Sabeen was reflective. Her life was on the verge of a vital transformation; for the better she fervently hoped. Because despite her single status, she still enjoyed the infatuation of her niche coterie of admirers: A couple of feudal landlords with American college degrees, and a few doctors who had had short but sprightly stints working in the western hemisphere before returning homewards. Both sets of suitors armed thus, with not only a foreign specialization but also, in their minds, a marvelously rejuvenated world view. This meant that they now felt abundantly amenable to breaking with the weighty bonds of age old tradition for the familial company of a mature (but delectable!) woman who knew her mind. And Sabeen, in her archetypal off-hand way, reveled in all this motely adoration.
She was shrewd enough, however, to slide off her otherwise frequently-worn rose coloured glasses when ruminating on important life issues. And so she found herself thoughtfully weighing the singular glory of being Nawabzadi* Sabeen against the more mundane exorbitance of being another gilded begum* in yet another one of the elite Punjabi families. Despite the former fortuity weighing down the scales in majestic excess, the toss up was bothering her. She was familiar with the lifestyles of her privileged friends and indeed, she herself hailed from much the same lineage as it was. That fact in itself guaranteed financial security, social status of the general-privileged variety, plenty of personal space and… Boredom. The titled position, on the other hand, was replete with exciting new promises of grandeur and glory. She’d be the only one amongst her friends and cousins who would have conquered this new social capstone.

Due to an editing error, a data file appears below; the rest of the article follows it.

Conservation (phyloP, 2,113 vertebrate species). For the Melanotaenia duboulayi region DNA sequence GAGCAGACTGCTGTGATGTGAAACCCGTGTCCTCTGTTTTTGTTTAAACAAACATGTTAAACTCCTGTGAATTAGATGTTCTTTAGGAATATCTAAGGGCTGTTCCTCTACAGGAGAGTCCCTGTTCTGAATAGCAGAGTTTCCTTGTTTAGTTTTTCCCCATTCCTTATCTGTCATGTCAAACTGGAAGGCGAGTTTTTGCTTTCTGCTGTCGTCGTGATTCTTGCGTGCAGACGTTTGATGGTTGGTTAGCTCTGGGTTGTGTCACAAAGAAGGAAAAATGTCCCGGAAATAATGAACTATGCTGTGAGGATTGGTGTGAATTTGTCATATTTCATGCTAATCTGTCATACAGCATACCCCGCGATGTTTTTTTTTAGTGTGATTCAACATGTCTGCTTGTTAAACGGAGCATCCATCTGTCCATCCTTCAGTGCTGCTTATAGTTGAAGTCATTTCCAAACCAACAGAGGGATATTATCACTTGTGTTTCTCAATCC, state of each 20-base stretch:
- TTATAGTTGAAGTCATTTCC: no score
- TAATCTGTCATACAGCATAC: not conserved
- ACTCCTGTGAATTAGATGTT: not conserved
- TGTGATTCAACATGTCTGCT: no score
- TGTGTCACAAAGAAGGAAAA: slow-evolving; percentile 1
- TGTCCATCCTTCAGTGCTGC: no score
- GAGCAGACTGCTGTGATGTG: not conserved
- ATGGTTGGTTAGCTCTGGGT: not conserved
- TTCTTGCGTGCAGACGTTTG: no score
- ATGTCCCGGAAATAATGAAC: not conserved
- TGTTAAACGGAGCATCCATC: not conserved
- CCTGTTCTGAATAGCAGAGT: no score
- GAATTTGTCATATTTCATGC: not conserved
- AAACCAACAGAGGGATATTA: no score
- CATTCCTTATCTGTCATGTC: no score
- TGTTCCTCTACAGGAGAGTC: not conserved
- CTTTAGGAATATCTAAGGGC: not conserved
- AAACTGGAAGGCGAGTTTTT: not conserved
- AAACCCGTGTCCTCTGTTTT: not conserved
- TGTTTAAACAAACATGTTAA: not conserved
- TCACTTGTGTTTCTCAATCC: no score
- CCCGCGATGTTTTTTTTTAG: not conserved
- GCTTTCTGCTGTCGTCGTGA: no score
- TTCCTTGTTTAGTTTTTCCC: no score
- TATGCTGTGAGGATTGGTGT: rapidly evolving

Yet…. there was something she wasn’t quite sure of; and the burnish of vestigial royalty had a bit of a tarnished torpidity to it too…. She shook her head decidedly, repelling all these misanthropic notions. She was in fact, expecting to blithely deflect these very same reservations from other quarters, stemming as they would be from both, envy and concern. She was going to be one of the entitled few who would be written about in history books as Subcontinental Royalty!
A slow smile spread across her visage, reaching her eyes and making her face glow delicately. In that moment, she looked quite majestically beautiful!
The evening at Farzana’s last week had been enjoyable, despite the somewhat bizarre ending. She’d had to sit Fara down and explain to her in succinct, gentle, repeated affirmations that she was going to be married soon. Farzana had taken it in slowly and had finally smiled. Although the wide wide smile was contrived, she also knew that it was Fara’s way of coping with the news. Of coming to terms with her banner of singledom now doing it’s solitary undulation in No Man’s Land; treaded only by the wearisome few that Farzana had already done her courtship dance with. But no matter, she was going to make sure Fara was a part of everything now – there had to be some universal meaning, some karmic context to why she’d felt so impelled to share her secret with Fara…. even if it was in a gluttonously benumbed state of mind.